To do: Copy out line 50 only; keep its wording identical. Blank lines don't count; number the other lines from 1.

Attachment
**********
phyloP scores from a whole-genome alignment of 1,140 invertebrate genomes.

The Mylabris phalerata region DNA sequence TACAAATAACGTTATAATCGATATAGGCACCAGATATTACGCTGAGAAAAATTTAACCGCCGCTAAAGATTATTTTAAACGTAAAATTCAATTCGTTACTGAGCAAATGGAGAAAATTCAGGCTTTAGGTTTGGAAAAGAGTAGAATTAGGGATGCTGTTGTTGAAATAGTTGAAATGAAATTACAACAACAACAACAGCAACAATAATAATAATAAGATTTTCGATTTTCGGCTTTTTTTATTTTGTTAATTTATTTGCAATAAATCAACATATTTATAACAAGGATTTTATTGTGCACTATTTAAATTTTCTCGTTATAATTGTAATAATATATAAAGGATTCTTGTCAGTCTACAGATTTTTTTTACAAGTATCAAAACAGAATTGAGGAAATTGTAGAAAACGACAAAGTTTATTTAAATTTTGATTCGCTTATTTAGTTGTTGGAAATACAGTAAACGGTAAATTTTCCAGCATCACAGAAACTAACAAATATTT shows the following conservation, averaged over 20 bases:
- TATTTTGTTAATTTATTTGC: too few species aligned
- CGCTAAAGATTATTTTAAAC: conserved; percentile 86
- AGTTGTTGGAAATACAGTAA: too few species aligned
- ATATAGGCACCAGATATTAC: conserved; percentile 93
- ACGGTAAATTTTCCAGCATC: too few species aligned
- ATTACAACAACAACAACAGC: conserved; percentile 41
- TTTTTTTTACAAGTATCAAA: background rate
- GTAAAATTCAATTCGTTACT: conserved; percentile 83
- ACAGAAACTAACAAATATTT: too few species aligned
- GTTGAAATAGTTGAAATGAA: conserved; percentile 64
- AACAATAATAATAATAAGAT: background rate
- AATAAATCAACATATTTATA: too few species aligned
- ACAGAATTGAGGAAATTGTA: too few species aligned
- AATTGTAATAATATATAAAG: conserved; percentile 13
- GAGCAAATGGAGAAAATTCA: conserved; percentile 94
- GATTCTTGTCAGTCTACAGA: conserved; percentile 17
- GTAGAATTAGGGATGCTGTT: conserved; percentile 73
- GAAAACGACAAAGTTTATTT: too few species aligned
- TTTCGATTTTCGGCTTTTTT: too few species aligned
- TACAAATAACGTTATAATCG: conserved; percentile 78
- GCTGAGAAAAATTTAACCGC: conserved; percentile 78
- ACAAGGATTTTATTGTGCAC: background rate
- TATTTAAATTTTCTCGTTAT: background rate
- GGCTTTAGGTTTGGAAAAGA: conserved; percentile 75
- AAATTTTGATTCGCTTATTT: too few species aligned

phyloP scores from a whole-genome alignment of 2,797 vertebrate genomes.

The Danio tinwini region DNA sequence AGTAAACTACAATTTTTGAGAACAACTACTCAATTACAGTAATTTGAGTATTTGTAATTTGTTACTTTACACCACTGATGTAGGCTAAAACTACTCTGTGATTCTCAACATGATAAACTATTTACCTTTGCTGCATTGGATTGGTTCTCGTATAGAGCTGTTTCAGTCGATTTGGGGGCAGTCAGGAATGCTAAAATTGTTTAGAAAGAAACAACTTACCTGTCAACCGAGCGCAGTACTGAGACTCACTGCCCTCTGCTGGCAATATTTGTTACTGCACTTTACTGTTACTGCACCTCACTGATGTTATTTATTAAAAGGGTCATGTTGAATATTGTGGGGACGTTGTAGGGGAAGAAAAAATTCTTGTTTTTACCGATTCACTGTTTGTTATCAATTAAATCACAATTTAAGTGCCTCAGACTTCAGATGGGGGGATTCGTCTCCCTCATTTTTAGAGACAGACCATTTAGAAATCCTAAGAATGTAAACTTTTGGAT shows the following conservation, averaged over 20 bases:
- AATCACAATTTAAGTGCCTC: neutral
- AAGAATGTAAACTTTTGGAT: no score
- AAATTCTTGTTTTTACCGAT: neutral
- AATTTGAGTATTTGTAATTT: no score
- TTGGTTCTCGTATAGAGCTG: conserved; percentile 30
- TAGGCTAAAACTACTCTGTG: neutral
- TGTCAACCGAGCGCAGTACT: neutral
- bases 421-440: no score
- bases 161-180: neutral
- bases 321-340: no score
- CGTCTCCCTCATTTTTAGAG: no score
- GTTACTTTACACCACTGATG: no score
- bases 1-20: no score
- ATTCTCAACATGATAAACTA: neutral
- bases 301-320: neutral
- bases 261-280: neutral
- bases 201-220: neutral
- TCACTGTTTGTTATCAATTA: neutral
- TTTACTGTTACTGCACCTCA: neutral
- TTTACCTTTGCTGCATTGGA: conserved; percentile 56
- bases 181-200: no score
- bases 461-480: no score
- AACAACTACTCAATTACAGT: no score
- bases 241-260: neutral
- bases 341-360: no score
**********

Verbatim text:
- bases 181-200: no score